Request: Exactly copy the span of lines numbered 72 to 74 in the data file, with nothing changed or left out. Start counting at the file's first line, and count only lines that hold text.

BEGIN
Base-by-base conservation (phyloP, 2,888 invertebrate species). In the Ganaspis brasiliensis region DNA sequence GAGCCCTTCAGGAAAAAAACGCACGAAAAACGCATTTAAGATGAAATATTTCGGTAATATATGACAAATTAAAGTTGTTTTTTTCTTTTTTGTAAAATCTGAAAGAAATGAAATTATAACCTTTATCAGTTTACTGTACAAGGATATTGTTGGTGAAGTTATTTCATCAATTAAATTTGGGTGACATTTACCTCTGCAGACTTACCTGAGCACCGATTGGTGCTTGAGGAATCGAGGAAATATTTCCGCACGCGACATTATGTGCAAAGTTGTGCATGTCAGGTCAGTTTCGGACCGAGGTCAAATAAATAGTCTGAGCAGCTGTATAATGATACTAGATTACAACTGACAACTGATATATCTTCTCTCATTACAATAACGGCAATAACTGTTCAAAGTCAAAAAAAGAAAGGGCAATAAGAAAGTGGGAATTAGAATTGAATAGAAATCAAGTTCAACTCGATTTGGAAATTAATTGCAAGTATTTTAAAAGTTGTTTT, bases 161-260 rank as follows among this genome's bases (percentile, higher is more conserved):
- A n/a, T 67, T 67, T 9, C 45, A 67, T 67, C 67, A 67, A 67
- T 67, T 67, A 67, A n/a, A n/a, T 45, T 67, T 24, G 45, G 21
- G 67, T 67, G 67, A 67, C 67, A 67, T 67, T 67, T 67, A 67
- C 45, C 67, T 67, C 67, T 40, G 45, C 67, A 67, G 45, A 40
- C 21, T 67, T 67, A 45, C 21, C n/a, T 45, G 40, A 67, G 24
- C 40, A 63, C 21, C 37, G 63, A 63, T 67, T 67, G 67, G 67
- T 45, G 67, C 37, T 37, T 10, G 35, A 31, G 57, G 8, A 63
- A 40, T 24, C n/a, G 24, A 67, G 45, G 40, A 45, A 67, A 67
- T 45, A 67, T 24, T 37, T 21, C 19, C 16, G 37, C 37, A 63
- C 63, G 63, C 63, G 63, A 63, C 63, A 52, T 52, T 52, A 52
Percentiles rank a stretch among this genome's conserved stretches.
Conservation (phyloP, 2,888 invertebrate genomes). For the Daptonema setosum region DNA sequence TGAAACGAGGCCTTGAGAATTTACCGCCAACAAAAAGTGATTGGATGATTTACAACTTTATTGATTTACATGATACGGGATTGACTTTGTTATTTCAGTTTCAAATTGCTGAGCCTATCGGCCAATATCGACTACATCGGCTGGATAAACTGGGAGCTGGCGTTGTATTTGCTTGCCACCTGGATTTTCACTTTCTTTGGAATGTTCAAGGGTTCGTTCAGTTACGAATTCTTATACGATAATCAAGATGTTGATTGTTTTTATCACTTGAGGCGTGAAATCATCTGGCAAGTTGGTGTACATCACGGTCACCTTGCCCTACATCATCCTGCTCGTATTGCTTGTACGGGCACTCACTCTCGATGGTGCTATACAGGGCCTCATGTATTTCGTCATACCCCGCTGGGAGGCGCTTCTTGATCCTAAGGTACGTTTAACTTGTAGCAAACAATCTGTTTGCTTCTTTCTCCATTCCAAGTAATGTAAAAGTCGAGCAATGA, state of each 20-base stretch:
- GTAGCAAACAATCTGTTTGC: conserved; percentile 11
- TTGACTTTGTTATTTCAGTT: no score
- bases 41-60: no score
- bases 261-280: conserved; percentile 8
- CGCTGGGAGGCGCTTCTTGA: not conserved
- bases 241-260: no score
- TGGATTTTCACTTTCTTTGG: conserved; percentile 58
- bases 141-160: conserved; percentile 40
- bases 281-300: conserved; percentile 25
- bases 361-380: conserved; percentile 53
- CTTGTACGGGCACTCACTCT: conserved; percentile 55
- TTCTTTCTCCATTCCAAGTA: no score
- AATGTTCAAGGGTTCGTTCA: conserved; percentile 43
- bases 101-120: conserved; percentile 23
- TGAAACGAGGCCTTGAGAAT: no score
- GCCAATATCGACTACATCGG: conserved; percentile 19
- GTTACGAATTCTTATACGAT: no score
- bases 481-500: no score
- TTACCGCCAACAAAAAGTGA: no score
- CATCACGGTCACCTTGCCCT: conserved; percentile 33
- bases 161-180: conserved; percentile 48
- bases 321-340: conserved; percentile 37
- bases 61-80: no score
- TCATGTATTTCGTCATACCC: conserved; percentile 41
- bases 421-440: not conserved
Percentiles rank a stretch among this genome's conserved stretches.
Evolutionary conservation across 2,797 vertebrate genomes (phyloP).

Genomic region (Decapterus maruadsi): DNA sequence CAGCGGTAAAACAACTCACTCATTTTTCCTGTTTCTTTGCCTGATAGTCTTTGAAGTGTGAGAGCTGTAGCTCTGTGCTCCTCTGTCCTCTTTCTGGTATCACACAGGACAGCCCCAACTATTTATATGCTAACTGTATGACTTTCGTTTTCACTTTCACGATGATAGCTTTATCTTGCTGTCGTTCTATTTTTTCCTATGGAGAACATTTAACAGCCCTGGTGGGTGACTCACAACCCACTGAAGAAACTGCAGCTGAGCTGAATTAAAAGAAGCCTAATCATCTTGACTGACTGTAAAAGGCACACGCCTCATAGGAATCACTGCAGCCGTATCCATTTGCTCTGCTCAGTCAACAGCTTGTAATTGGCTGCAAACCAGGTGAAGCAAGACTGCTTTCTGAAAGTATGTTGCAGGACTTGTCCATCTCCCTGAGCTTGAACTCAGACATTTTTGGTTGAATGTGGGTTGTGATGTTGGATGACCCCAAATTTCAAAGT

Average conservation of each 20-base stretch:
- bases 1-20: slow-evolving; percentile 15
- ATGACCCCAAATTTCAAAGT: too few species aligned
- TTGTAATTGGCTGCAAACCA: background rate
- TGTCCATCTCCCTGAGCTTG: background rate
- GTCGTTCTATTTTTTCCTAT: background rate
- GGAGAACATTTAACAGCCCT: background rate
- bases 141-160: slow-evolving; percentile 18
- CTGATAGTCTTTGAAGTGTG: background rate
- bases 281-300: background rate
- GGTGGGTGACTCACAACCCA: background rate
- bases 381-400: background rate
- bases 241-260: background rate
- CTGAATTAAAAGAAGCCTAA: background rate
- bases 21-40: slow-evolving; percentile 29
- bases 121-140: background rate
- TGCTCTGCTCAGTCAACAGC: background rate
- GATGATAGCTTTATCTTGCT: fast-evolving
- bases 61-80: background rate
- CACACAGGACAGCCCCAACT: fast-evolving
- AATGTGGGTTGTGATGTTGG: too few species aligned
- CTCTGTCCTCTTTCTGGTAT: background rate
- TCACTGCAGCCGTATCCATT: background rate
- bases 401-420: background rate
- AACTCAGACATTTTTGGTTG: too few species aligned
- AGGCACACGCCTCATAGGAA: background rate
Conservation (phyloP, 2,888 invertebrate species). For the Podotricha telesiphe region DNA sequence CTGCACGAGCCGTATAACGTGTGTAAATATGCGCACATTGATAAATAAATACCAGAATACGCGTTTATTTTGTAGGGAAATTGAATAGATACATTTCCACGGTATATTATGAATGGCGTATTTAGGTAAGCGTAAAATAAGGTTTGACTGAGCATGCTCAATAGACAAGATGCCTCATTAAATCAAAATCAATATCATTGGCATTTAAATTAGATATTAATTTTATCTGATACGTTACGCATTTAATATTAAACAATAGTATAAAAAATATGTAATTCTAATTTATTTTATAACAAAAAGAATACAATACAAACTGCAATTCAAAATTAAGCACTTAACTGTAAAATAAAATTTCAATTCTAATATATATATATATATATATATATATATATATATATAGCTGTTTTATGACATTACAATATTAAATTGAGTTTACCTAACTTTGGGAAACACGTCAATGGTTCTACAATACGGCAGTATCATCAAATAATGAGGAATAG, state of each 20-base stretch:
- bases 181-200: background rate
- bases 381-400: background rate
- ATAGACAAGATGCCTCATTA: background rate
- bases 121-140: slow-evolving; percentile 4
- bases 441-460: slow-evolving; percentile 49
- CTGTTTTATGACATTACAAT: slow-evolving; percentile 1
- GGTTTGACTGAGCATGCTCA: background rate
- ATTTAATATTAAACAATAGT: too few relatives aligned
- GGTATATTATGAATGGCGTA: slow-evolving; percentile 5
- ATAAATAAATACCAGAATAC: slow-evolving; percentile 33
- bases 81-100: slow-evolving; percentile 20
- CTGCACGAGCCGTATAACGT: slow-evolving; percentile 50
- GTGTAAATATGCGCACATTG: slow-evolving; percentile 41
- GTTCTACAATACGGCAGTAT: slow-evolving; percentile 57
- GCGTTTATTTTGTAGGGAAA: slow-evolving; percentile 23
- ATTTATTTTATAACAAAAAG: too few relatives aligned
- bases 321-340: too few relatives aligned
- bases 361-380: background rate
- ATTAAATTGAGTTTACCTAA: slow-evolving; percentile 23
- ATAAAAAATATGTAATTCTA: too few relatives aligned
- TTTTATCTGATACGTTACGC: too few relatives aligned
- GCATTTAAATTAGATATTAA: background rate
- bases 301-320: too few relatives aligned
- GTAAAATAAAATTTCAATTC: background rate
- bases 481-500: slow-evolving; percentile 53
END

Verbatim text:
- bases 121-140: slow-evolving; percentile 4
- bases 441-460: slow-evolving; percentile 49
- CTGTTTTATGACATTACAAT: slow-evolving; percentile 1